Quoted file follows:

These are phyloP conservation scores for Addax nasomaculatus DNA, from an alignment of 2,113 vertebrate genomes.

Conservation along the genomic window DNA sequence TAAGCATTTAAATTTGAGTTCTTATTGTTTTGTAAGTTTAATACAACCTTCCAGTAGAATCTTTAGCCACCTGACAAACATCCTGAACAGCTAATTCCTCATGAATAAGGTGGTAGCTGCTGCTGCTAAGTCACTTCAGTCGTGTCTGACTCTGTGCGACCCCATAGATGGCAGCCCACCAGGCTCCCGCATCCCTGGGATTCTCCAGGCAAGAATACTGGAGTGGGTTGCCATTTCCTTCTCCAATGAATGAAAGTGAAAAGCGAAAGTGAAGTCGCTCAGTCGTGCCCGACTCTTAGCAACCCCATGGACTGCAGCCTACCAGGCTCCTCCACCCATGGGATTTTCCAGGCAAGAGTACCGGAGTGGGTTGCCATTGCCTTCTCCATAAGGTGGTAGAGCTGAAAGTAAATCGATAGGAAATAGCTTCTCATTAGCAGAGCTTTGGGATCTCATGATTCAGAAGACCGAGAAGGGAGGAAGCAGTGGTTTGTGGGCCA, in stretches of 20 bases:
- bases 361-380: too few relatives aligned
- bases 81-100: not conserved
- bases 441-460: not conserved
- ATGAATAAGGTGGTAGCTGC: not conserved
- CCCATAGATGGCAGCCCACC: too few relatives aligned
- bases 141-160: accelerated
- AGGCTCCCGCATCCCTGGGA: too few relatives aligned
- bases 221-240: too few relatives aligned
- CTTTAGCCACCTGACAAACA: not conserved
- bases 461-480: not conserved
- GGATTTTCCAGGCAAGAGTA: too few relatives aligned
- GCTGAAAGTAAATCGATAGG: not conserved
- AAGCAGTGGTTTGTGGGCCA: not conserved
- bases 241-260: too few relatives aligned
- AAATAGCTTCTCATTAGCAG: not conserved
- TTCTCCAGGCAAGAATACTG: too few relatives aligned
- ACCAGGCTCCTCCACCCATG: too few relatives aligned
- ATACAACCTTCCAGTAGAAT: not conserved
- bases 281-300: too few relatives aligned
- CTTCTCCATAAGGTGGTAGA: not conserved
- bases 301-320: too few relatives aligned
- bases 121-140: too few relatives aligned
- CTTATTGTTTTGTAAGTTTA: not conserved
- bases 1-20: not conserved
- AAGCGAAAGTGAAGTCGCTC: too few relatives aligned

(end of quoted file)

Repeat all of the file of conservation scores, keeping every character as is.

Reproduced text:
These are phyloP conservation scores for Addax nasomaculatus DNA, from an alignment of 2,113 vertebrate genomes.

Conservation along the genomic window DNA sequence TAAGCATTTAAATTTGAGTTCTTATTGTTTTGTAAGTTTAATACAACCTTCCAGTAGAATCTTTAGCCACCTGACAAACATCCTGAACAGCTAATTCCTCATGAATAAGGTGGTAGCTGCTGCTGCTAAGTCACTTCAGTCGTGTCTGACTCTGTGCGACCCCATAGATGGCAGCCCACCAGGCTCCCGCATCCCTGGGATTCTCCAGGCAAGAATACTGGAGTGGGTTGCCATTTCCTTCTCCAATGAATGAAAGTGAAAAGCGAAAGTGAAGTCGCTCAGTCGTGCCCGACTCTTAGCAACCCCATGGACTGCAGCCTACCAGGCTCCTCCACCCATGGGATTTTCCAGGCAAGAGTACCGGAGTGGGTTGCCATTGCCTTCTCCATAAGGTGGTAGAGCTGAAAGTAAATCGATAGGAAATAGCTTCTCATTAGCAGAGCTTTGGGATCTCATGATTCAGAAGACCGAGAAGGGAGGAAGCAGTGGTTTGTGGGCCA, in stretches of 20 bases:
- bases 361-380: too few relatives aligned
- bases 81-100: not conserved
- bases 441-460: not conserved
- ATGAATAAGGTGGTAGCTGC: not conserved
- CCCATAGATGGCAGCCCACC: too few relatives aligned
- bases 141-160: accelerated
- AGGCTCCCGCATCCCTGGGA: too few relatives aligned
- bases 221-240: too few relatives aligned
- CTTTAGCCACCTGACAAACA: not conserved
- bases 461-480: not conserved
- GGATTTTCCAGGCAAGAGTA: too few relatives aligned
- GCTGAAAGTAAATCGATAGG: not conserved
- AAGCAGTGGTTTGTGGGCCA: not conserved
- bases 241-260: too few relatives aligned
- AAATAGCTTCTCATTAGCAG: not conserved
- TTCTCCAGGCAAGAATACTG: too few relatives aligned
- ACCAGGCTCCTCCACCCATG: too few relatives aligned
- ATACAACCTTCCAGTAGAAT: not conserved
- bases 281-300: too few relatives aligned
- CTTCTCCATAAGGTGGTAGA: not conserved
- bases 301-320: too few relatives aligned
- bases 121-140: too few relatives aligned
- CTTATTGTTTTGTAAGTTTA: not conserved
- bases 1-20: not conserved
- AAGCGAAAGTGAAGTCGCTC: too few relatives aligned